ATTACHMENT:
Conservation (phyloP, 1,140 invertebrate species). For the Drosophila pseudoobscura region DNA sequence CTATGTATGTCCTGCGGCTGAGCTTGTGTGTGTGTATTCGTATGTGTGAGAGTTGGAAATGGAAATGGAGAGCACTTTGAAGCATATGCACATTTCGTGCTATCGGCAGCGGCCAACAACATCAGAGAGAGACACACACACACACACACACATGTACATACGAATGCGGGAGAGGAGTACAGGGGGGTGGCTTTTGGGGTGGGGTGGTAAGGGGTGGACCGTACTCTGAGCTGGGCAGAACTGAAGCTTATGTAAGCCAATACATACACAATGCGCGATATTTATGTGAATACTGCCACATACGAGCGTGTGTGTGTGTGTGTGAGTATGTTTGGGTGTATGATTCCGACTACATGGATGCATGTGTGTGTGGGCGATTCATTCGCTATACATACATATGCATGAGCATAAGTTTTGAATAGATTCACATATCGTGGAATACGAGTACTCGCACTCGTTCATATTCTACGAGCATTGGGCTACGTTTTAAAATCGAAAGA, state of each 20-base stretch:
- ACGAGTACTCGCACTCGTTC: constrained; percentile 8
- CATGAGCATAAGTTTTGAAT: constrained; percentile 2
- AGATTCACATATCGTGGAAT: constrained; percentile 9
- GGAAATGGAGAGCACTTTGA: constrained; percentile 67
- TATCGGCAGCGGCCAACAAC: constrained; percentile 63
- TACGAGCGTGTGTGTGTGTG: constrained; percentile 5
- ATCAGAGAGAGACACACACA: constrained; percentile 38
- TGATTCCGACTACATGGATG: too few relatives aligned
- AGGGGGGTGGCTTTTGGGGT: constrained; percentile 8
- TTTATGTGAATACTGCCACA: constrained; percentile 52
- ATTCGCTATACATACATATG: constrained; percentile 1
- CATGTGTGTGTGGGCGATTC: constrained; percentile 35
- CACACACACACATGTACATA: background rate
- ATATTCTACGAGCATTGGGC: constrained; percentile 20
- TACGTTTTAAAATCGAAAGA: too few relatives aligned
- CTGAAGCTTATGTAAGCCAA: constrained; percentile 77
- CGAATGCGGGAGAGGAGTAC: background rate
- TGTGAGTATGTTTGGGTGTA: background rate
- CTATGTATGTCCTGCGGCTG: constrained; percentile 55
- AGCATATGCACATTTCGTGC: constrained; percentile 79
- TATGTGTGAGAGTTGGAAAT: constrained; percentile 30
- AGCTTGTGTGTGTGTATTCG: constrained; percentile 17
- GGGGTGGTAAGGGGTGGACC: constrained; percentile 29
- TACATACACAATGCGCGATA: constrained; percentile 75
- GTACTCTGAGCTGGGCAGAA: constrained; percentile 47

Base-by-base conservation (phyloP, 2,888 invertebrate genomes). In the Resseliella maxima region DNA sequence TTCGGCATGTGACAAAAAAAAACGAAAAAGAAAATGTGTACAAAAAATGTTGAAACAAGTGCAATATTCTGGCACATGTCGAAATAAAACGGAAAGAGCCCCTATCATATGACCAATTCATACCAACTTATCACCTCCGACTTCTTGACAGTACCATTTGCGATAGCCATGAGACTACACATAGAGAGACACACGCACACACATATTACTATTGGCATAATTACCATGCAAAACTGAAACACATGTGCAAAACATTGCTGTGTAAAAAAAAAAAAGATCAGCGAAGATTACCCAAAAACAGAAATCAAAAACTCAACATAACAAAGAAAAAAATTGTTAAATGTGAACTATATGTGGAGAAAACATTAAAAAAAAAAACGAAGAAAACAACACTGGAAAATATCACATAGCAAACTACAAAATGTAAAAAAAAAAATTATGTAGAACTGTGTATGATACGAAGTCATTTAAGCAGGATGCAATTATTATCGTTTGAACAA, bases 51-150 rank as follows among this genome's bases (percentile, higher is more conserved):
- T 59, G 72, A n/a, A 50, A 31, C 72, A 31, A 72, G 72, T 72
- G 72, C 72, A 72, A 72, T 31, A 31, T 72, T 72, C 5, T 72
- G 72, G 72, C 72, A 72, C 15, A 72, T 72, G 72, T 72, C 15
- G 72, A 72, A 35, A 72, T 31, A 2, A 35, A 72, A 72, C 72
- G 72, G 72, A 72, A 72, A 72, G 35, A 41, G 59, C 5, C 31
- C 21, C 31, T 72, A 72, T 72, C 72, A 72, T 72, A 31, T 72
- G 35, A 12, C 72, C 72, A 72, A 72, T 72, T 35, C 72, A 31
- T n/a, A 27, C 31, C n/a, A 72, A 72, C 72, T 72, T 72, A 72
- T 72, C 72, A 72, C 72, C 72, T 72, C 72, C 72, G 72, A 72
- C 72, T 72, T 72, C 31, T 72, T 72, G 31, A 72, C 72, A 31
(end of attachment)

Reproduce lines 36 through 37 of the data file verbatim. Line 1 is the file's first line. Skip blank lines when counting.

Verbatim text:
- T 72, C 72, A 72, C 72, C 72, T 72, C 72, C 72, G 72, A 72
- C 72, T 72, T 72, C 31, T 72, T 72, G 31, A 72, C 72, A 31